The following is a guest post and does not necessarily reflect the views of Exercise Basics.
Lower back pain is a common problem with most people from all walks of life. The low back pain isn’t always related to lifting heavy objects; it can be as a result of bad posture and rigorous training on the field. People with chronic low back pain breathe a little differently than those without pain. Read on to find a correlation between breathing and low back pain.
A study by Hagins and Lamberg (2011) recently revealed that patients with chronic low back pain over a period of time tend to develop a dysfunction in their respiratory ability due to weakness of low back muscles. The patients tend to suffer breathing problems more during lifting tasks and activities that need a lot of effort from the patient. While this information may sound like ‘bad news to some people, it’s indeed a way out. In this post, we’re going to discuss exactly that.
This is because when a person inhales more air, a pressure is created within the abdomen – this pressure is supported by the abdominal and lower back muscles, and when the muscles are weak the support system cannot function properly leading to problems in breathing.
Over the years, therapists have focused on evaluating a person’s breathing ability, when the latter is diagnosed with chronic back pain. The therapist want to notice the amount of disability a patient is facing in breathing because the inability to breathe properly will actually lead to more pain, lack of metal alertness and fatigue.
Breathing and Back Pain
Breathing is probably the only body function that we perform voluntarily and involuntarily. When a person breathes consciously, he gets the nervous system to react; breathing exercises can thus have an effect on the body function and reactions that are beyond conscious control of humans – such as pain. Breathing properly leads to relaxation of the body and the muscles in the mid and the lower back. So, breathing exercises can be a way to target the treatment of chronic low back pains.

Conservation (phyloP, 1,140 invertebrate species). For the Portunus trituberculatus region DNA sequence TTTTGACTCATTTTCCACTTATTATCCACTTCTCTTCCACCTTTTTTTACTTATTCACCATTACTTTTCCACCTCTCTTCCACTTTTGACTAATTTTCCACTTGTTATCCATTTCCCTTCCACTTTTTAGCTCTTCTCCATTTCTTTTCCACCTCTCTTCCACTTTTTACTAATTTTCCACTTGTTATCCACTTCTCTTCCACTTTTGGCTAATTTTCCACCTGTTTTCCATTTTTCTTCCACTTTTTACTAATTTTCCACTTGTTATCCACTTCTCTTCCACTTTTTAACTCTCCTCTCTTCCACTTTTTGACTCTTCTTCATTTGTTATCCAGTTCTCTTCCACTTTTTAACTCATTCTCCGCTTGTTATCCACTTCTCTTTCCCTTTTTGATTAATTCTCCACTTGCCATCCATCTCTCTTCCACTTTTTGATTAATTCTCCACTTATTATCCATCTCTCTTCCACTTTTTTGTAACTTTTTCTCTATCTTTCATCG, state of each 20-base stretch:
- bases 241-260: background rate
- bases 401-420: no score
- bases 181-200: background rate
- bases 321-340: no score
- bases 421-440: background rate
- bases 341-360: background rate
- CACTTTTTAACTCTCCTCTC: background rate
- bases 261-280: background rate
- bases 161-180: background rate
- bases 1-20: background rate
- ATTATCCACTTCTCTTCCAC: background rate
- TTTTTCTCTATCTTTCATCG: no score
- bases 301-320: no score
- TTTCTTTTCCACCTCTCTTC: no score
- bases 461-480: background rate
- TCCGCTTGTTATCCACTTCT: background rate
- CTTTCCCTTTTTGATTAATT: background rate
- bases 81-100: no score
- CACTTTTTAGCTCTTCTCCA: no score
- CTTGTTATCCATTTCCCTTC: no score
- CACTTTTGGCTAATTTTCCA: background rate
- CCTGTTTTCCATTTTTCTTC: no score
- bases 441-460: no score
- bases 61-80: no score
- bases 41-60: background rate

With proper breathing exercises, patients with chronic low back pains will have improper breathing causing the rib cage to become stiff and restrict inhalation. Loss of elasticity and weakness of the muscles leaves stale air inside the lungs, which restricts any fresh oxygen from entering the body leading to more pain and discomfort.
It is hard to concentrate on your breathing, but there are a few exercises that you can include in your daily lifestyle, which can help you in treatment of chronic low back pain.
Make sure you are breathing correctly:
Place one hand on the abdomen and the other on the chest, now begin by taking deep breaths and make sure that the hand on the abdomen is rising higher than the one on the chest. This is an exercise to determine that you are breathing correctly and that your diaphragm is pulling in ample air into the body.
Another exercise is to deep breathe slowly, imagining to suck up all the air, and then hold it for about 7 seconds (or as long as you possibly can) and then slowly exhale through the mouth. When all the air has been exhaled gently contract your abdomen muscles to completely exhale all the remaining air in the lungs and then repeat the process. It is vital to deepen your breathing by exhaling completely than inhaling more air (though, the latter is equally important).
Effects of Breathing Correctly
It has been observed that carrying out abdominal breathing exercises correctly can result in improvement in a person’s energy levels. There are times when patients can be in the need for quick pick up. Simulating breath exercise is the best and most effective way to relive a person of fatigue or when the person needs a pick up. The idea of Bellows breathing or simulating breath as it’s called, is to revitalize the body and mind.
This breathing exercise is opposite to abdominal breathing, herein the person is required to take short, rhythmic breaths in order to increase energy and decrease stress. It is important to note that Bellows breathing shouldn’t be used in place of abdominal breathing, instead it should be used by chronic back pain patients in addition to abdominal breathing as a tool to increase their energy levels when required.
‘Breathe’ is the life-thread and it’s indeed possible to fine-tune this life-thread by doing some simple exercises on a daily basis for a healthy life.
Hagins and Lamberg (2011). Individuals with low back pain breath differently than healthy individuals during a lifting task. J Orthop Sports Phys Ther. 41(3), pp. 141-148.
I’m Mike a Health & Fitness consultant having 15+ years of experience working in clinics, gyms and also Yoga instructor dealing with health, pain & injuries. Also, studied the usefulness of breathing exercises, Chirocare, yoga and meditation for treating back and chest pain. At present I am working with www.consumerhealthanswers.com, which appoints continuous efforts in researching more on physical fitness and their impact.